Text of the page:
Tim Sherwood has only been a Premier League manager for around 7 or 8 weeks now but has already been mocked for his seemingly “basic” tactics. However, Eion Smith thinks that “Tactics Tim” is a hero…
Go on Twitter and search for a football blogging account. Scroll through the tweets and you will probably find the words “enganche”, “trequarista” and “false 9” in there. That is what the typical internet football fan goes on about. These words mean nothing to a normal person but they are key phrases you have to know to be taken seriously online. You apparently can’t win unless you have an enganche playing alongside your false 9. And a deep lying trequarista is infinitely better than inside number 10 anchor man. And that is what is killing modern football for me.
Football is no longer simply about suporting your team now. It’s about appraising whether or not the tactical set-up on Saturday was effective enough in transition. There is no fun to be had in football anymore. I only watch my team’s games because nothing else keeps my interest. Until now, because there is a man who is my saviour. A man that is so simplistic and so unconcerned with enganches and trequaristas that he is now my hero. That man is, of course, Tim Sherwood.
(Now before I glowingly praise “Tactics Tim” I want to stress that I am not a Spurs fan nor do I like Spurs in any way, shape or form. In fact, I hate them and have done for my entire. I don’t know why but I do.)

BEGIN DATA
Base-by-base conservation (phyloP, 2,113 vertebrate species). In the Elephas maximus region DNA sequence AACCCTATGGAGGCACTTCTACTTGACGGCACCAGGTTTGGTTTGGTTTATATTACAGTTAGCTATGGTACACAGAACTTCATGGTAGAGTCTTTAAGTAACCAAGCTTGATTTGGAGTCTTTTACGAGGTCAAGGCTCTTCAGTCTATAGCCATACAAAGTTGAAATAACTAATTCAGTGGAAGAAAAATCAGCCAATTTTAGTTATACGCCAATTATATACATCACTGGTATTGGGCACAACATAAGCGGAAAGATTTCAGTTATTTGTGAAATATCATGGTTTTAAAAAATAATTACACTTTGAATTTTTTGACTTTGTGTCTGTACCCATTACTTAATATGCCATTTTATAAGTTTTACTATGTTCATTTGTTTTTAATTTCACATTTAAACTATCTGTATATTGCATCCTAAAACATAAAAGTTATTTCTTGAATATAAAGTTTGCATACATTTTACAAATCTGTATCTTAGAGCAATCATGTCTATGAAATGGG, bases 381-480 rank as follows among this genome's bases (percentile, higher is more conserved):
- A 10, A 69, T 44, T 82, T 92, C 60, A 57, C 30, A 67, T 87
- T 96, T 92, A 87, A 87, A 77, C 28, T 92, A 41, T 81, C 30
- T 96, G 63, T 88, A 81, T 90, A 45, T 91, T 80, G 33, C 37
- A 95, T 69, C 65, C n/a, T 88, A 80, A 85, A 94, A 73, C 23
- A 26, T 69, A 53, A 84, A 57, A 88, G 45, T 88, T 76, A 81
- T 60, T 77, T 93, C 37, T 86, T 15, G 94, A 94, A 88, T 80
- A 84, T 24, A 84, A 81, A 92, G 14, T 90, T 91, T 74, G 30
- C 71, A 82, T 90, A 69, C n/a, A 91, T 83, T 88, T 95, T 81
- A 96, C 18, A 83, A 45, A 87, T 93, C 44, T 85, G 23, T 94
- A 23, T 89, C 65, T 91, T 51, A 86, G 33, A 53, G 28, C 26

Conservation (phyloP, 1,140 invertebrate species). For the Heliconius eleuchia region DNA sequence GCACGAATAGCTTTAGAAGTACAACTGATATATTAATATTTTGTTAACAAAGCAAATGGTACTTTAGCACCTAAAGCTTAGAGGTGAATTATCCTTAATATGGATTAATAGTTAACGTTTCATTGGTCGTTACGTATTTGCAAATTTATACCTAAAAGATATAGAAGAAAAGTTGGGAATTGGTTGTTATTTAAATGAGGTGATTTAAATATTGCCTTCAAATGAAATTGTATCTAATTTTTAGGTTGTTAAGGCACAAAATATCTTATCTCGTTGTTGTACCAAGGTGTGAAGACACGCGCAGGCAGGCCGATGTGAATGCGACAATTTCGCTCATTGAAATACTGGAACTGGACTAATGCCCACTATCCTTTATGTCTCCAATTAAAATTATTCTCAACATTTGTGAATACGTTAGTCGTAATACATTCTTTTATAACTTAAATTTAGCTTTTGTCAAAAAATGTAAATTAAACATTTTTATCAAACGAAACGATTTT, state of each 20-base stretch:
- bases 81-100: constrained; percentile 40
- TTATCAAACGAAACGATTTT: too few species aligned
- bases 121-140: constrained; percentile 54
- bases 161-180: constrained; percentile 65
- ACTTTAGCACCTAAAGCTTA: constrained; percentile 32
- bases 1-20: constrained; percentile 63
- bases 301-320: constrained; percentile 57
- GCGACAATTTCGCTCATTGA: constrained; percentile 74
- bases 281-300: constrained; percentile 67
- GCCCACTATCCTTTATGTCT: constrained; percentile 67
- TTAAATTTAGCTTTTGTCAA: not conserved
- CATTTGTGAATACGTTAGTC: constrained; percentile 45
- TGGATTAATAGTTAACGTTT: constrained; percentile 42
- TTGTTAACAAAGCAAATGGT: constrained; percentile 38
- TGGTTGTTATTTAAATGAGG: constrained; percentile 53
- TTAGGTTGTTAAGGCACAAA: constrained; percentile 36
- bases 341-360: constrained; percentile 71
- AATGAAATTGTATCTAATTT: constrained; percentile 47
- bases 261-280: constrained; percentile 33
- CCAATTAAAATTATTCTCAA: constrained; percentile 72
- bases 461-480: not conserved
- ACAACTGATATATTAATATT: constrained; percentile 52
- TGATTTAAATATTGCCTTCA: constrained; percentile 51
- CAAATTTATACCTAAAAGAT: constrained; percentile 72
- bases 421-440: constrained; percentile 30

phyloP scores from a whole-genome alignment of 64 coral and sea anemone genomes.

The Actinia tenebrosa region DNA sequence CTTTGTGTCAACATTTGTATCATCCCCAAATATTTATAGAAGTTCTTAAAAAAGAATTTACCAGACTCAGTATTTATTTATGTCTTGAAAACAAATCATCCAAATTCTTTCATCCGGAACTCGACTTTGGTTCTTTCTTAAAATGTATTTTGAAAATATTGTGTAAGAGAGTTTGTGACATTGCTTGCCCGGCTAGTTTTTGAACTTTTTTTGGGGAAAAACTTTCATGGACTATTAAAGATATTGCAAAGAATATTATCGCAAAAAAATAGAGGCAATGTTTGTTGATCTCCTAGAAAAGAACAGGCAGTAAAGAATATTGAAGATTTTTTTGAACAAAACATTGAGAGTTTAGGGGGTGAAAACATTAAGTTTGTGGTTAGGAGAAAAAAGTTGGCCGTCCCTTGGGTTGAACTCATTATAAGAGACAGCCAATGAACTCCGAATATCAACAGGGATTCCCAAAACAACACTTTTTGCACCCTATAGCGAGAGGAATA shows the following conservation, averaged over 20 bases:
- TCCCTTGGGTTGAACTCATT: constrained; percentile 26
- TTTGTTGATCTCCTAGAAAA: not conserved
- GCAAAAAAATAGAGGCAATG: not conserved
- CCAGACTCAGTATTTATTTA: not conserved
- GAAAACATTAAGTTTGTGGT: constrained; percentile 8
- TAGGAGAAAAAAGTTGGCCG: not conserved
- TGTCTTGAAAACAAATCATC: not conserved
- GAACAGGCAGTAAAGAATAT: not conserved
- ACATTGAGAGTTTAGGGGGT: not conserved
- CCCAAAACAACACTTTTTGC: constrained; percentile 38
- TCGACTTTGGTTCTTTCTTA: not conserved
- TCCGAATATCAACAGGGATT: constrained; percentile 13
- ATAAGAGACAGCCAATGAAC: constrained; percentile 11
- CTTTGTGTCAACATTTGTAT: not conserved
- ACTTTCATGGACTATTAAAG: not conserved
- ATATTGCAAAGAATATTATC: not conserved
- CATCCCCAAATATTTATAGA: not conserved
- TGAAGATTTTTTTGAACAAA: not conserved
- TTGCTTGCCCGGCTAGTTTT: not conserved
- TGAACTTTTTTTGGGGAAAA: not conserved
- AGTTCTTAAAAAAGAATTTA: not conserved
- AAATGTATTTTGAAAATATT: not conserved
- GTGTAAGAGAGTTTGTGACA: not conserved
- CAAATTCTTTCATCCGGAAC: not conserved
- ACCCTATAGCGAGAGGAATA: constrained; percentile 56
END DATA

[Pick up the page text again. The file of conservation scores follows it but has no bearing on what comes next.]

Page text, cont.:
“Tactics Tim”, as he has been mockingly referred to, is what the sterile world of modern football has been crying out for. He is a man who loves football but has no clue about it. He jumps, screams, shouts and twitches when a game is on. He has more mood swings than a teenage girl during 90 minutes. He is passion and heart over thought and reason. His simplicity is brilliant.
Sherwood has instilled a naivety into his Spurs side that borders on adorable. They attack constantly but couldn’t defend their goal to save themselves. Players like Erik Lamela have been cast aside for players who put in a shift like Nabil Bentaleb. In fact, Bentaleb is almost a perfect representation of Tim Sherwood’s style – lots of running. Of course, he has the ability but he is being utilised over players like Lamela and Etienne Capoue who perhaps would not put in the same amount of work as the youngster.
This is not to say that Tim Sherwood is a good manager. Far from it. I’ll be surprised if he’s still in the job this time next year but we should enjoy his run while it lasts. After all, the simple things in life are far more fun.